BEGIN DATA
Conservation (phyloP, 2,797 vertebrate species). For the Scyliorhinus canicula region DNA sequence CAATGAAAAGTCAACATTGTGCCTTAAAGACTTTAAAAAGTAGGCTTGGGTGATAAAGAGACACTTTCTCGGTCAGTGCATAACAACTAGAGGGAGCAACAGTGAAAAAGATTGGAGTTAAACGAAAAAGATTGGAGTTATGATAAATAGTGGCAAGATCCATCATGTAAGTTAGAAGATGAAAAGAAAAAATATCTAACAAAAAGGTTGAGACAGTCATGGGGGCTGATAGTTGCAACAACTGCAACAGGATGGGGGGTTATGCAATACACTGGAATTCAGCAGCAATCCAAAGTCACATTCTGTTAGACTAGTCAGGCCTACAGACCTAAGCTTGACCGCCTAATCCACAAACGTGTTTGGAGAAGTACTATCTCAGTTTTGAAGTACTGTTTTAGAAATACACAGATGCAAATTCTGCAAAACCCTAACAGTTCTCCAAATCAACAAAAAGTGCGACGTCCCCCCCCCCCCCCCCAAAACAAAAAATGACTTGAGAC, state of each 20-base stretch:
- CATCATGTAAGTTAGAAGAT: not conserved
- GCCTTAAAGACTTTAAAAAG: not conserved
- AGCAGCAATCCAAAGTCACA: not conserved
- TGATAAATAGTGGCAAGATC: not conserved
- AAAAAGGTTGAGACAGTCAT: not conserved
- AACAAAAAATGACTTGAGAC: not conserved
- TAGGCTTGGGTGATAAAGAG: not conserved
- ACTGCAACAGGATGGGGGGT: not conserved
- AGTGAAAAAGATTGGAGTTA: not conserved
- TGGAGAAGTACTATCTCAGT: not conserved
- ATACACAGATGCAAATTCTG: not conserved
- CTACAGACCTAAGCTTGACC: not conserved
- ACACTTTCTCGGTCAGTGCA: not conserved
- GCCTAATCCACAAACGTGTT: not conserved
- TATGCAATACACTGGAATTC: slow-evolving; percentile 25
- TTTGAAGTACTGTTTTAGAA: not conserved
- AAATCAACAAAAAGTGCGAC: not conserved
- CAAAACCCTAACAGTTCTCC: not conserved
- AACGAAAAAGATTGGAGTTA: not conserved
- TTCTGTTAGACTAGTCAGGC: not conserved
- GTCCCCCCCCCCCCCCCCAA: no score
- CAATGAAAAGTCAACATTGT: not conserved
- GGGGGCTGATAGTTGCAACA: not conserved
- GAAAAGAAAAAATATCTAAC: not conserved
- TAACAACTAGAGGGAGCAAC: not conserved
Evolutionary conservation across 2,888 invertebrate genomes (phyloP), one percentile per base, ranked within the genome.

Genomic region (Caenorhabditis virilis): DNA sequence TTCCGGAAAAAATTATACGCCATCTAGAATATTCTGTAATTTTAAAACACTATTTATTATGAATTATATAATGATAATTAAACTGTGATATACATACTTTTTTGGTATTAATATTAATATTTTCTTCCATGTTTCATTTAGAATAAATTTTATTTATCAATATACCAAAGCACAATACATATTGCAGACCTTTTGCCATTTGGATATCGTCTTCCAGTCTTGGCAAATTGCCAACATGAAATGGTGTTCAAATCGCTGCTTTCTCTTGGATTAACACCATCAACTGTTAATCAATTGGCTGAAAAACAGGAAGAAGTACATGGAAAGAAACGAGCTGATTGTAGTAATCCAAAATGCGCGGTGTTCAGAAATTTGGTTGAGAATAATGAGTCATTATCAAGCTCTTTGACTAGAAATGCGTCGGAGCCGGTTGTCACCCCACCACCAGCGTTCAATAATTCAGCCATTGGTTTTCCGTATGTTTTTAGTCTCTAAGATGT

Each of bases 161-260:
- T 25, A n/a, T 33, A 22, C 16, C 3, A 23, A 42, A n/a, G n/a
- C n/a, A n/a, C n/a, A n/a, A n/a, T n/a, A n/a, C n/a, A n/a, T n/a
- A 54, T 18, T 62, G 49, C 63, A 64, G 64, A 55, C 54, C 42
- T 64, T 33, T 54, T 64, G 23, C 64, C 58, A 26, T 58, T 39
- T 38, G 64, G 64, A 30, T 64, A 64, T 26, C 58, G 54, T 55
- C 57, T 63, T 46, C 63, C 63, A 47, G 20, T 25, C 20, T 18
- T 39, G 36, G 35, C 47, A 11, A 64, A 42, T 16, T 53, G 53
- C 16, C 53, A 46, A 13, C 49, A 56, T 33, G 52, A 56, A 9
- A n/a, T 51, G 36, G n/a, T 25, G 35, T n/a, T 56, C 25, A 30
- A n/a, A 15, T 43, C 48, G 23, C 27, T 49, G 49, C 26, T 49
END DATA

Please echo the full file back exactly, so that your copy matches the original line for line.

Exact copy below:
Conservation (phyloP, 2,797 vertebrate species). For the Scyliorhinus canicula region DNA sequence CAATGAAAAGTCAACATTGTGCCTTAAAGACTTTAAAAAGTAGGCTTGGGTGATAAAGAGACACTTTCTCGGTCAGTGCATAACAACTAGAGGGAGCAACAGTGAAAAAGATTGGAGTTAAACGAAAAAGATTGGAGTTATGATAAATAGTGGCAAGATCCATCATGTAAGTTAGAAGATGAAAAGAAAAAATATCTAACAAAAAGGTTGAGACAGTCATGGGGGCTGATAGTTGCAACAACTGCAACAGGATGGGGGGTTATGCAATACACTGGAATTCAGCAGCAATCCAAAGTCACATTCTGTTAGACTAGTCAGGCCTACAGACCTAAGCTTGACCGCCTAATCCACAAACGTGTTTGGAGAAGTACTATCTCAGTTTTGAAGTACTGTTTTAGAAATACACAGATGCAAATTCTGCAAAACCCTAACAGTTCTCCAAATCAACAAAAAGTGCGACGTCCCCCCCCCCCCCCCCAAAACAAAAAATGACTTGAGAC, state of each 20-base stretch:
- CATCATGTAAGTTAGAAGAT: not conserved
- GCCTTAAAGACTTTAAAAAG: not conserved
- AGCAGCAATCCAAAGTCACA: not conserved
- TGATAAATAGTGGCAAGATC: not conserved
- AAAAAGGTTGAGACAGTCAT: not conserved
- AACAAAAAATGACTTGAGAC: not conserved
- TAGGCTTGGGTGATAAAGAG: not conserved
- ACTGCAACAGGATGGGGGGT: not conserved
- AGTGAAAAAGATTGGAGTTA: not conserved
- TGGAGAAGTACTATCTCAGT: not conserved
- ATACACAGATGCAAATTCTG: not conserved
- CTACAGACCTAAGCTTGACC: not conserved
- ACACTTTCTCGGTCAGTGCA: not conserved
- GCCTAATCCACAAACGTGTT: not conserved
- TATGCAATACACTGGAATTC: slow-evolving; percentile 25
- TTTGAAGTACTGTTTTAGAA: not conserved
- AAATCAACAAAAAGTGCGAC: not conserved
- CAAAACCCTAACAGTTCTCC: not conserved
- AACGAAAAAGATTGGAGTTA: not conserved
- TTCTGTTAGACTAGTCAGGC: not conserved
- GTCCCCCCCCCCCCCCCCAA: no score
- CAATGAAAAGTCAACATTGT: not conserved
- GGGGGCTGATAGTTGCAACA: not conserved
- GAAAAGAAAAAATATCTAAC: not conserved
- TAACAACTAGAGGGAGCAAC: not conserved
Evolutionary conservation across 2,888 invertebrate genomes (phyloP), one percentile per base, ranked within the genome.

Genomic region (Caenorhabditis virilis): DNA sequence TTCCGGAAAAAATTATACGCCATCTAGAATATTCTGTAATTTTAAAACACTATTTATTATGAATTATATAATGATAATTAAACTGTGATATACATACTTTTTTGGTATTAATATTAATATTTTCTTCCATGTTTCATTTAGAATAAATTTTATTTATCAATATACCAAAGCACAATACATATTGCAGACCTTTTGCCATTTGGATATCGTCTTCCAGTCTTGGCAAATTGCCAACATGAAATGGTGTTCAAATCGCTGCTTTCTCTTGGATTAACACCATCAACTGTTAATCAATTGGCTGAAAAACAGGAAGAAGTACATGGAAAGAAACGAGCTGATTGTAGTAATCCAAAATGCGCGGTGTTCAGAAATTTGGTTGAGAATAATGAGTCATTATCAAGCTCTTTGACTAGAAATGCGTCGGAGCCGGTTGTCACCCCACCACCAGCGTTCAATAATTCAGCCATTGGTTTTCCGTATGTTTTTAGTCTCTAAGATGT

Each of bases 161-260:
- T 25, A n/a, T 33, A 22, C 16, C 3, A 23, A 42, A n/a, G n/a
- C n/a, A n/a, C n/a, A n/a, A n/a, T n/a, A n/a, C n/a, A n/a, T n/a
- A 54, T 18, T 62, G 49, C 63, A 64, G 64, A 55, C 54, C 42
- T 64, T 33, T 54, T 64, G 23, C 64, C 58, A 26, T 58, T 39
- T 38, G 64, G 64, A 30, T 64, A 64, T 26, C 58, G 54, T 55
- C 57, T 63, T 46, C 63, C 63, A 47, G 20, T 25, C 20, T 18
- T 39, G 36, G 35, C 47, A 11, A 64, A 42, T 16, T 53, G 53
- C 16, C 53, A 46, A 13, C 49, A 56, T 33, G 52, A 56, A 9
- A n/a, T 51, G 36, G n/a, T 25, G 35, T n/a, T 56, C 25, A 30
- A n/a, A 15, T 43, C 48, G 23, C 27, T 49, G 49, C 26, T 49